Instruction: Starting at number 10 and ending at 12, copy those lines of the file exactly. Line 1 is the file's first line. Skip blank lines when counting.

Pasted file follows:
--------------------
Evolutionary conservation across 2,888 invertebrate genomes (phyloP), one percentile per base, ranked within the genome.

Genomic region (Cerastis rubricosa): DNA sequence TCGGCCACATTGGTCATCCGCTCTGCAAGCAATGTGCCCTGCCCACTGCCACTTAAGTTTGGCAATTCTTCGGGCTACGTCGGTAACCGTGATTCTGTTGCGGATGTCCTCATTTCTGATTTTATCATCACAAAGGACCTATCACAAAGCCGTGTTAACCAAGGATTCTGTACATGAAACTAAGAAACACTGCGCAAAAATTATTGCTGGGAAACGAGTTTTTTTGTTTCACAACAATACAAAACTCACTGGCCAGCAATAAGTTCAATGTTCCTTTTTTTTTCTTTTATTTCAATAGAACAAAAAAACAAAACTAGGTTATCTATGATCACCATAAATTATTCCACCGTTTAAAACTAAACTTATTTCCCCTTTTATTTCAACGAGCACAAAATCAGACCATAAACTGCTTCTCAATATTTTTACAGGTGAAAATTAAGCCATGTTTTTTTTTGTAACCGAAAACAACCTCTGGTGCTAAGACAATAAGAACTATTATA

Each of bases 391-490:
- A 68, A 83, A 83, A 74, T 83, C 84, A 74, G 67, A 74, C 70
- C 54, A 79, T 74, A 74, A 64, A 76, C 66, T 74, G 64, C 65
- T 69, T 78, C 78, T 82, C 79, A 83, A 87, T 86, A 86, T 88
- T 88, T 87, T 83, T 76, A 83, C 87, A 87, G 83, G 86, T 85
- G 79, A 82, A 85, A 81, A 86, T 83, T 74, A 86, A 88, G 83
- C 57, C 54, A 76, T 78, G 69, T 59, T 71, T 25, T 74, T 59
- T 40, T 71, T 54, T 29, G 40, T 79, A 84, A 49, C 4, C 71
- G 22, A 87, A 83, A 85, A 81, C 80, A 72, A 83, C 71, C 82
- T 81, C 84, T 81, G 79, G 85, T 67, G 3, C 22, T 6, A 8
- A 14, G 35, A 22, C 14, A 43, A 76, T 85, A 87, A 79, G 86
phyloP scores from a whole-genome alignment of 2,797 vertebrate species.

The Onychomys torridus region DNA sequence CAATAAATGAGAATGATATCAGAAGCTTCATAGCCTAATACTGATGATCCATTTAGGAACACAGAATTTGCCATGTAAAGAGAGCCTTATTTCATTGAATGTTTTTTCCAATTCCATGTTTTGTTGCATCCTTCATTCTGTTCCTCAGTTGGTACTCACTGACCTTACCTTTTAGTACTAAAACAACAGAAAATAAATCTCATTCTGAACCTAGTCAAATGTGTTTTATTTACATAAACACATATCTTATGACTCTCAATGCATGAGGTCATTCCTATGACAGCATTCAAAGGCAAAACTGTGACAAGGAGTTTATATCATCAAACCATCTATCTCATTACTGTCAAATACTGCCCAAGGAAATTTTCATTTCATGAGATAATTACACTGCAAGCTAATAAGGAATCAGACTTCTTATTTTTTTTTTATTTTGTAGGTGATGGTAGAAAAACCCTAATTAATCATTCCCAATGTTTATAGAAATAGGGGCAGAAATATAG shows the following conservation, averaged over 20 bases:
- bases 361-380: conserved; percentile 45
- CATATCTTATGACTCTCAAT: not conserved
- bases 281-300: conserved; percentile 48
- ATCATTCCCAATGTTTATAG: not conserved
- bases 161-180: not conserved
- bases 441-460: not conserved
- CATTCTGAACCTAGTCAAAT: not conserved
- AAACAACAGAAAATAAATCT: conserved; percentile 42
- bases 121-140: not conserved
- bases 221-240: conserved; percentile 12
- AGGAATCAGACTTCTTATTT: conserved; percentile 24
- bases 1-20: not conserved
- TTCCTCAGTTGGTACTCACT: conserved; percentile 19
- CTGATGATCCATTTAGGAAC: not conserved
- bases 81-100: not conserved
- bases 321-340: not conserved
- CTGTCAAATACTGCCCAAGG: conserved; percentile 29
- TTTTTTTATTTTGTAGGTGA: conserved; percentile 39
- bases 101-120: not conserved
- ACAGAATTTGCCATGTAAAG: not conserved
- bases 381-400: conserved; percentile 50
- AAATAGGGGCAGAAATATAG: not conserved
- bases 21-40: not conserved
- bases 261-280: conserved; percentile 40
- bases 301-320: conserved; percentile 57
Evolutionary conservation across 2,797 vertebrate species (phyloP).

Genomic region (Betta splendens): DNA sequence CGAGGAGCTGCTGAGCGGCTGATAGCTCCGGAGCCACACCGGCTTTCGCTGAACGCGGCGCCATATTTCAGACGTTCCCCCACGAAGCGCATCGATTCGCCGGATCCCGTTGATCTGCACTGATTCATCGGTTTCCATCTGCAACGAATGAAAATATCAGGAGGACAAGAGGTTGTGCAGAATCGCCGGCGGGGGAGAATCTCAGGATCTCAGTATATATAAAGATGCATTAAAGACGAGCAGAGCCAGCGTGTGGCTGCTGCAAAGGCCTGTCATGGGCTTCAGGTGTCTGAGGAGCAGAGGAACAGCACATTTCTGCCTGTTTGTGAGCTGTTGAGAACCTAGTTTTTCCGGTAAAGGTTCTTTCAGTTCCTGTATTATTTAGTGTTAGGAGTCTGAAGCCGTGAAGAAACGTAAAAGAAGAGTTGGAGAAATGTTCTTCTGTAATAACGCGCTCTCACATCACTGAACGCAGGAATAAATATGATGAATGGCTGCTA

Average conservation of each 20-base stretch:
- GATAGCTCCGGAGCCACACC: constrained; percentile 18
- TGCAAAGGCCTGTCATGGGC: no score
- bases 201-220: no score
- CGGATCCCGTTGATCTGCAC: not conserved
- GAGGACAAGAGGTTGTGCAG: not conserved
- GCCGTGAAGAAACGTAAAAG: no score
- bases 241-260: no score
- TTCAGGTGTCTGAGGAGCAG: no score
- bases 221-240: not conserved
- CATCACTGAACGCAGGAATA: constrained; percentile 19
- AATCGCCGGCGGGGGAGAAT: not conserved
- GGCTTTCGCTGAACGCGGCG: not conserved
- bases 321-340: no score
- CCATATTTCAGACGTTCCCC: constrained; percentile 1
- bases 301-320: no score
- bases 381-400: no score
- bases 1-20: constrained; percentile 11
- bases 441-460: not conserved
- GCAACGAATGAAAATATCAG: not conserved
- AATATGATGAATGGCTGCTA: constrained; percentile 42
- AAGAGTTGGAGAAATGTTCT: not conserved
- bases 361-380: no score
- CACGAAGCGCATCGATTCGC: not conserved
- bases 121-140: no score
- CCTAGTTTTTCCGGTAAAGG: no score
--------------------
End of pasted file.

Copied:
- T 40, T 71, T 54, T 29, G 40, T 79, A 84, A 49, C 4, C 71
- G 22, A 87, A 83, A 85, A 81, C 80, A 72, A 83, C 71, C 82
- T 81, C 84, T 81, G 79, G 85, T 67, G 3, C 22, T 6, A 8